The Federal Government recently made significant changes to the Canada Emergency Wage Subsidy (CEWS) program. The legislation, passed into law on July 27, 2020, enhances eligibility to the program until November 21, 2020 (with intent to extend until December 31, 2020) and allows eligible employers with any reduction in revenue to obtain the wage subsidy.
Significant changes to the CEWS program effectively make the subsidy accessible to a broader range of employers by eliminating the requirement for a minimum 30 percent revenue decline. Further, it incorporates sliding scales to determine the amount of the subsidy based on need. The new CEWS rules, referred to as CEWS 2.0 in this article (as opposed to the original rules being referred to as CEWS 1.0), are effective beginning July 5, 2020. The application deadline for the CEWS program has also been extended until January 31, 2021.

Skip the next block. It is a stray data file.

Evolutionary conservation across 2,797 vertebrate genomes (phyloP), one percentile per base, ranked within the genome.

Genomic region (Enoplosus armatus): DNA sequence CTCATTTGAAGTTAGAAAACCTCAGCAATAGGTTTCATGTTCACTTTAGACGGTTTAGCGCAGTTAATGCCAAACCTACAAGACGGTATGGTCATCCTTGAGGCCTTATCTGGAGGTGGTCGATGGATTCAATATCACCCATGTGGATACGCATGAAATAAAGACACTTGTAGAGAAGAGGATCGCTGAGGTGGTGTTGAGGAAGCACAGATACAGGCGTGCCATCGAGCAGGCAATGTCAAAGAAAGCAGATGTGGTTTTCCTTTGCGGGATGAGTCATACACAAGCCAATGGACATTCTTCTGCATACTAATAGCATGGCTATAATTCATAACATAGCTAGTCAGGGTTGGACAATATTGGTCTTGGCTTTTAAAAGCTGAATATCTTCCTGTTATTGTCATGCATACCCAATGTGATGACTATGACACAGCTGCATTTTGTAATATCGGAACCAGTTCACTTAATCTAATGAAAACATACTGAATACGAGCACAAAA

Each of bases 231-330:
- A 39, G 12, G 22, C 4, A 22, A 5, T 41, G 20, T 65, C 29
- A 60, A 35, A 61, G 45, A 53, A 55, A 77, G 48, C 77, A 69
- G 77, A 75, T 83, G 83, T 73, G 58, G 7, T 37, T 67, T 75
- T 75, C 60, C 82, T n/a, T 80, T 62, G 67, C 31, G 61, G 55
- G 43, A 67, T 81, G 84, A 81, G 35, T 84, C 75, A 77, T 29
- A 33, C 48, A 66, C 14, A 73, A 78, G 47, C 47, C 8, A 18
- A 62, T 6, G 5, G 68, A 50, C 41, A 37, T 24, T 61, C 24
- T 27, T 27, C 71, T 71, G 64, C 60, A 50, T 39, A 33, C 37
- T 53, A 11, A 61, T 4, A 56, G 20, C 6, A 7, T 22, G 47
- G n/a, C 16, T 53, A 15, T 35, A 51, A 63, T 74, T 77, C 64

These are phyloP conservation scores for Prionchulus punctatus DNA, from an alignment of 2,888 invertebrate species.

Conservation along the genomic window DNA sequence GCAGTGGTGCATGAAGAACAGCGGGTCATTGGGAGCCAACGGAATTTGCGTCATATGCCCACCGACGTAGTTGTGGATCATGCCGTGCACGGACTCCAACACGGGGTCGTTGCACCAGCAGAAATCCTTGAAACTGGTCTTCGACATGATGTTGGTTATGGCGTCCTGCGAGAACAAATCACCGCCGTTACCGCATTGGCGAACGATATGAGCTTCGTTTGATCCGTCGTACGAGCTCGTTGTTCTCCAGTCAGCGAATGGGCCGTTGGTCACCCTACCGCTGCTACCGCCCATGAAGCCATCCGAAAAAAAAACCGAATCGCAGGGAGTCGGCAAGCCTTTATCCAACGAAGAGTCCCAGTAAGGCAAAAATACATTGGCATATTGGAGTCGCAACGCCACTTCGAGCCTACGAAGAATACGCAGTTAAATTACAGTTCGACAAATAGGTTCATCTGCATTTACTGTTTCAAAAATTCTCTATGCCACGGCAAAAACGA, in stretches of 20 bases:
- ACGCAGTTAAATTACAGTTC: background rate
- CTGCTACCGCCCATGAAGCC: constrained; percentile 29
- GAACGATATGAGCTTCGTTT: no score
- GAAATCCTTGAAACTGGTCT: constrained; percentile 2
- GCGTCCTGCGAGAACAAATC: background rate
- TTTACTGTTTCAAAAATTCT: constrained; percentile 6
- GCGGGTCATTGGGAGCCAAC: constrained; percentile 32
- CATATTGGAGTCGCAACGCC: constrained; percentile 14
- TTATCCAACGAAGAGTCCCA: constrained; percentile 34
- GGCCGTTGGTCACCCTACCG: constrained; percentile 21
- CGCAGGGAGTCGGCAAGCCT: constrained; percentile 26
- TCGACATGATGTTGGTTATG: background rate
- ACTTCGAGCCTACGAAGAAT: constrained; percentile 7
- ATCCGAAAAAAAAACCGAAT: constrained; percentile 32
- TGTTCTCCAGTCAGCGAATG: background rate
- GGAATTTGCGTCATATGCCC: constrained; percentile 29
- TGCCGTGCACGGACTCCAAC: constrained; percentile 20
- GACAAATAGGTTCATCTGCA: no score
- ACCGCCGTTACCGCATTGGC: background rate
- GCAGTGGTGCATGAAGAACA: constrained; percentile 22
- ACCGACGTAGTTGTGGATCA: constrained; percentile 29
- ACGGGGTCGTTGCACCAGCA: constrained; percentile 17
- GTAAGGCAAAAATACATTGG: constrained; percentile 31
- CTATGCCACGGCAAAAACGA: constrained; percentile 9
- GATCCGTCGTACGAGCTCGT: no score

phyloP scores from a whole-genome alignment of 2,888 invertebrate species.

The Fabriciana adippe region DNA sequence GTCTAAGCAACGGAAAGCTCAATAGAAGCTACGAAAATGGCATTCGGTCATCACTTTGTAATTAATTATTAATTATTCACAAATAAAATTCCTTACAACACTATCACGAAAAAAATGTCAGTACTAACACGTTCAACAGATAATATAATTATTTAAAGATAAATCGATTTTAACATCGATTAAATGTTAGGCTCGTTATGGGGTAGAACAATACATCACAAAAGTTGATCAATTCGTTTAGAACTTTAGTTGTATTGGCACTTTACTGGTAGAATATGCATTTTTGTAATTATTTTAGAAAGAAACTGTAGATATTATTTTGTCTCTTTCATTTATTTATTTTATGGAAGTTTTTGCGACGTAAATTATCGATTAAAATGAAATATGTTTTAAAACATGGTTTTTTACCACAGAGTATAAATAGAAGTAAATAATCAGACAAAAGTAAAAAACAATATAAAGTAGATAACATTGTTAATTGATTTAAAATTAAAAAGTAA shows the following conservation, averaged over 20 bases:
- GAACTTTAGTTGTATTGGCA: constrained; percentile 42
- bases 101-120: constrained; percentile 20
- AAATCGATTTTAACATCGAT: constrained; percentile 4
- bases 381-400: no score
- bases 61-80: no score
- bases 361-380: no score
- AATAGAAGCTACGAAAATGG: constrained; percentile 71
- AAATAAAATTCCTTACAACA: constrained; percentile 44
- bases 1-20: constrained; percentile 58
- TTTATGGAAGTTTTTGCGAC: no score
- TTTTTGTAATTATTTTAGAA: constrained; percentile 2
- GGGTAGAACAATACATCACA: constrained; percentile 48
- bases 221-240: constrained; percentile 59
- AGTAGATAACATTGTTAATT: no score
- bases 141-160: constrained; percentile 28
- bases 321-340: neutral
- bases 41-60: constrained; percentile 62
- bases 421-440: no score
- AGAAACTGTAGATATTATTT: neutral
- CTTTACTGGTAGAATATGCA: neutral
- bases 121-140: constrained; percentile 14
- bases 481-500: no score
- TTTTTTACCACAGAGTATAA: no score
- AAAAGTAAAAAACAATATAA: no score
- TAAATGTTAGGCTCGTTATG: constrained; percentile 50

|Period 1-4: March 15-July 4, 2020
|Extension: Period 5-9*: July 5 – Nov 21, 2020 (potential Period 10 to Dec 19, 2020)
|Up to 75% of remuneration paid in respect of a week (maximum $847/week)
|Sliding scale between $0-$960 /week dependant on period and revenue decline
|Revenue decline ≥30% (or ≥15% for March) vs. prior reference period
|NO minimum revenue decline (subsidy amount tied to revenue reduction)
|Period 1-4: excludes employees without remuneration in respect of 14 or more consecutive days within a period
|ALL employees eligible
*For Periods 5 and 6, a safe harbour rule exists to ensure eligible employers do not receive less under CEWS 2.0 that they would have received under CEWS 1.0.
Wage Subsidy Determination
The wage subsidy in CEWS 2.0 is calculated using two components: a base subsidy and a top-up subsidy.